When the sight of “playoff beards” becomes more and more frequent, it is most likely Stanley Cup hockey season. Between the months of March to April, during the Stanley Cup Playoffs, NHL (National Hockey League) players and fans begin growing out their beards in hopes of taking home the championship. My informant, a hockey player himself, explains the tradition: “When playoffs begin, players don’t shave until their team is knocked out of the tournament or until their team wins the Stanley Cup. Fans do this too to show their support for their team.”
Although he cannot remember precisely when the tradition began, my informant says that the tradition probably began when a team had back-to-back games in a single series (in which two teams compete to win best out of 7 games). If this is the case, they may not have had a chance to shave, or did not care enough, since the playoffs were on their minds. My informant explains that the tradition eventually turned into superstition: the bigger and thicker the beard, the better chance of winning the Cup.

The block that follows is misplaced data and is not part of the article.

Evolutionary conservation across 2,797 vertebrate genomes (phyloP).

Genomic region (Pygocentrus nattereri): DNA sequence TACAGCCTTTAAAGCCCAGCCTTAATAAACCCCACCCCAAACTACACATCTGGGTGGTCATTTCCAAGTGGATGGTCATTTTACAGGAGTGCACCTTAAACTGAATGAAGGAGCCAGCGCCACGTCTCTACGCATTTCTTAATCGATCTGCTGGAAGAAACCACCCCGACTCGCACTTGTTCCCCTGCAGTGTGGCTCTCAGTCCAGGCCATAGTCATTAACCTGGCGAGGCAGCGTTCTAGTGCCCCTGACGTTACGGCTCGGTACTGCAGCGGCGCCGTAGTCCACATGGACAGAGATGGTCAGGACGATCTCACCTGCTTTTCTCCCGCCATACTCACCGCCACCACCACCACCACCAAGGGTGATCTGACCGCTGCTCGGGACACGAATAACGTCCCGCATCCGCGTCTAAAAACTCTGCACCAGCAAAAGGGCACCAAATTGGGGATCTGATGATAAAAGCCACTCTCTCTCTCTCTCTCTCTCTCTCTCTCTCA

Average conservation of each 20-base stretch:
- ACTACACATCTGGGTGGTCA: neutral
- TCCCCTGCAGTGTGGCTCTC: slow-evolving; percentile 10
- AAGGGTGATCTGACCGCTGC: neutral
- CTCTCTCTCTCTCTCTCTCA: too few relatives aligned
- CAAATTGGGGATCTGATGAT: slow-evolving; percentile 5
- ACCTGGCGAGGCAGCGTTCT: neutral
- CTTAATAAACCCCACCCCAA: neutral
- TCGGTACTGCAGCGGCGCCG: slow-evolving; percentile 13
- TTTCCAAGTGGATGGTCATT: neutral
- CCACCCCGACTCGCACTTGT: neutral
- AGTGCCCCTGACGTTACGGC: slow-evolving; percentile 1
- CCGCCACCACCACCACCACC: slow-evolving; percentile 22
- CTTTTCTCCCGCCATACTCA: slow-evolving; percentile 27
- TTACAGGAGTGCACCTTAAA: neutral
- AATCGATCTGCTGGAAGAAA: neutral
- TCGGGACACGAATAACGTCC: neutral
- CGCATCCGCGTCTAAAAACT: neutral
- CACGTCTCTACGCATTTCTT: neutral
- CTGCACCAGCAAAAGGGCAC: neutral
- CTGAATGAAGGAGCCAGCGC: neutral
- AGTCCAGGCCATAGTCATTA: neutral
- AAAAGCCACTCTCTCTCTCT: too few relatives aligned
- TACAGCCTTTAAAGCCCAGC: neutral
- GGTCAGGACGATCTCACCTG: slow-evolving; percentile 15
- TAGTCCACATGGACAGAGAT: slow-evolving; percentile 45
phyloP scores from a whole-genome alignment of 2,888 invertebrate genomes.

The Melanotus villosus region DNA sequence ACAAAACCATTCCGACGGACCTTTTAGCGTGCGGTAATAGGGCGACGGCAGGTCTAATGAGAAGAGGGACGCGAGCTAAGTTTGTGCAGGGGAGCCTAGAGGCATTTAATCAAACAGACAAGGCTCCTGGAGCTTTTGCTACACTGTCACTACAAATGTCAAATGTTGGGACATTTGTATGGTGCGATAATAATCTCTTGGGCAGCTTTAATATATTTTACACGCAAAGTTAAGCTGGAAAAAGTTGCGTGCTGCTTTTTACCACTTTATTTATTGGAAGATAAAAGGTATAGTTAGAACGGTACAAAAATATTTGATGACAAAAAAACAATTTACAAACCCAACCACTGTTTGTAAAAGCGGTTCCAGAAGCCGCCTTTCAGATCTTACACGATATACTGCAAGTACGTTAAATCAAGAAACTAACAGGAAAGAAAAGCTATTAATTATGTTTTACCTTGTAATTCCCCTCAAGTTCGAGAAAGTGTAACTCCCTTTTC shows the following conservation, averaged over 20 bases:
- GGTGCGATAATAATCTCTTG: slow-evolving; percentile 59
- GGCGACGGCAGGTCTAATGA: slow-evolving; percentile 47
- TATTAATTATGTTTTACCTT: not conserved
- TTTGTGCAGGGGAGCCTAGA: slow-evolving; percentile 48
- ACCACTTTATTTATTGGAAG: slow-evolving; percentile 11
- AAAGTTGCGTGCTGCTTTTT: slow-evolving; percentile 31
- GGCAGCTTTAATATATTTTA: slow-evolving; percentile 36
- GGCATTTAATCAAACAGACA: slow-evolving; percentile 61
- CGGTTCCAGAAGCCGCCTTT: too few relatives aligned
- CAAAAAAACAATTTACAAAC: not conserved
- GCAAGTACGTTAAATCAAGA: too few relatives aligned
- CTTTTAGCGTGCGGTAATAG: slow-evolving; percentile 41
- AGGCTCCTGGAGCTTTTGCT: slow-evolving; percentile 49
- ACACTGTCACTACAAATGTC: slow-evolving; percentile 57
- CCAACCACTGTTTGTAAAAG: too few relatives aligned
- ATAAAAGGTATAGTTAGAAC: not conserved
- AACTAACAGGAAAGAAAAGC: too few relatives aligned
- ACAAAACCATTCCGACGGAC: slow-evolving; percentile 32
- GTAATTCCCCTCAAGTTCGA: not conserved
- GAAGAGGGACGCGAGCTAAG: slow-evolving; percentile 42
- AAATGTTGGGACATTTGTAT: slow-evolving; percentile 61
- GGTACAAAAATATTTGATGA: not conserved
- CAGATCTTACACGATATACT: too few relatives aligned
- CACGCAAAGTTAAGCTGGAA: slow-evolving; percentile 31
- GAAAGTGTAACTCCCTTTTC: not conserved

In doing more research on the “playoff beard,” the majority of sources state that the tradition began in 1980 by the New York Islanders, “when the team won the first of four straight Cups (1980-83)” (Podnieks 8). After their Stanley Cup winning streak, other teams dared not imitate the Islanders’ tradition, but were unsuccessful in winning the championship. Therefore, it became superstition that a team cannot win the Cup unless they embrace the beard philosophy. Over decades, the tradition and superstition has been reinforced because every year, the team that does win the Stanley Cup has full beards. Yet, this also may be due to the fact that the beard philosophy has caught on. All teams in the playoffs have players growing out their beards!
Podnieks, Andrew. Hockey Superstitions: From Playoff Beards to Crossed Sticks and Lucky Socks. Toronto: McClelland & Stewart, 2010. Print.